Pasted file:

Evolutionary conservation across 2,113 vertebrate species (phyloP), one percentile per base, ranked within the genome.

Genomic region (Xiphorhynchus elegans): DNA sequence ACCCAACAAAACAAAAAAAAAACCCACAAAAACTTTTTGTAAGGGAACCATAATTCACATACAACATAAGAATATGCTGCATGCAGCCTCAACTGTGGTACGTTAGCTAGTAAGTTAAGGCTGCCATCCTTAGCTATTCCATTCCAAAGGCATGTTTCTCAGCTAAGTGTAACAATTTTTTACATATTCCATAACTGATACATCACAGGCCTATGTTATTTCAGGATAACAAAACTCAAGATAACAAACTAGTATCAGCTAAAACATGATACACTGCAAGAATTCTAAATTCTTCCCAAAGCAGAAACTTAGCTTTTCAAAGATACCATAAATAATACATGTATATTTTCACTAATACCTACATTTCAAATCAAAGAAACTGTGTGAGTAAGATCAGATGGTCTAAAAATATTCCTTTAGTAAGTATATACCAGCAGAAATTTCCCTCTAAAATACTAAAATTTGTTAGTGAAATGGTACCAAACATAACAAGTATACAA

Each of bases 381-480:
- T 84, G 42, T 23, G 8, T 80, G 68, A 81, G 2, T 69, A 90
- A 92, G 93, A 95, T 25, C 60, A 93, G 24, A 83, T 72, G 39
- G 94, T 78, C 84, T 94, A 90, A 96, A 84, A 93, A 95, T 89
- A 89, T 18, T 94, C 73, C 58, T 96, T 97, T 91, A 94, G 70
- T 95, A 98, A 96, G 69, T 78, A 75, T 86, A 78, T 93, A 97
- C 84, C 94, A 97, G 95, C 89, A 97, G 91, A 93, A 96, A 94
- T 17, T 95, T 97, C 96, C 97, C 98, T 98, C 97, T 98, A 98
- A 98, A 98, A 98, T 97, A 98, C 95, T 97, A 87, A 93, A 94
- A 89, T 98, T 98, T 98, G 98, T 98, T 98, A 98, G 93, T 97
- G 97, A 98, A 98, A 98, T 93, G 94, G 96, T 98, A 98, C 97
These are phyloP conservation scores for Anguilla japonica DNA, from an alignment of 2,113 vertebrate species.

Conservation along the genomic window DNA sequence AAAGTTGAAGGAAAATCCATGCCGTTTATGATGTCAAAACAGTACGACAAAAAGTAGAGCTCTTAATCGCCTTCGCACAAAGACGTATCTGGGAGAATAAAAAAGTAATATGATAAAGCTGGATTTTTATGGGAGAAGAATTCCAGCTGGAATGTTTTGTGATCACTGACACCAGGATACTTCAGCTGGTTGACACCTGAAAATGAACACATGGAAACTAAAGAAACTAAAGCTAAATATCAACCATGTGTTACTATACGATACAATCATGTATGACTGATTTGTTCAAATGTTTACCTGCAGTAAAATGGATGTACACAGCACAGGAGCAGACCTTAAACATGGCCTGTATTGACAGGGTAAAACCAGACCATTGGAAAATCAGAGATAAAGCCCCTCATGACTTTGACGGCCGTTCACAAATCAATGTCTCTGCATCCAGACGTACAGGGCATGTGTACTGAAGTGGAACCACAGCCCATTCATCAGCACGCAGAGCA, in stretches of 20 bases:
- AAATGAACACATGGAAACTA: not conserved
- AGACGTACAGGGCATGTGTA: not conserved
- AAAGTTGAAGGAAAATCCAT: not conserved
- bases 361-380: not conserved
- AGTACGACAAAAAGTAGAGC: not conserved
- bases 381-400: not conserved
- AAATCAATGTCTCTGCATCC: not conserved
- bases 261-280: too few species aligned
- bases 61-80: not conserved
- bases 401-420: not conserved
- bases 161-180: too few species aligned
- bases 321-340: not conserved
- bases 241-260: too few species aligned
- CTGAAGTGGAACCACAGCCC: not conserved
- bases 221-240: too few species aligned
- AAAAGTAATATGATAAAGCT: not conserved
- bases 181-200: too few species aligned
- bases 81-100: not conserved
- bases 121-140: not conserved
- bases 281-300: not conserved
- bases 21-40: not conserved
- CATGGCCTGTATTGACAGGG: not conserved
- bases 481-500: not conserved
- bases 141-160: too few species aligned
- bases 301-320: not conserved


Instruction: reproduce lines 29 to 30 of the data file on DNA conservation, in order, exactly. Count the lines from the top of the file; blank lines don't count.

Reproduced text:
- CTGAAGTGGAACCACAGCCC: not conserved
- bases 221-240: too few species aligned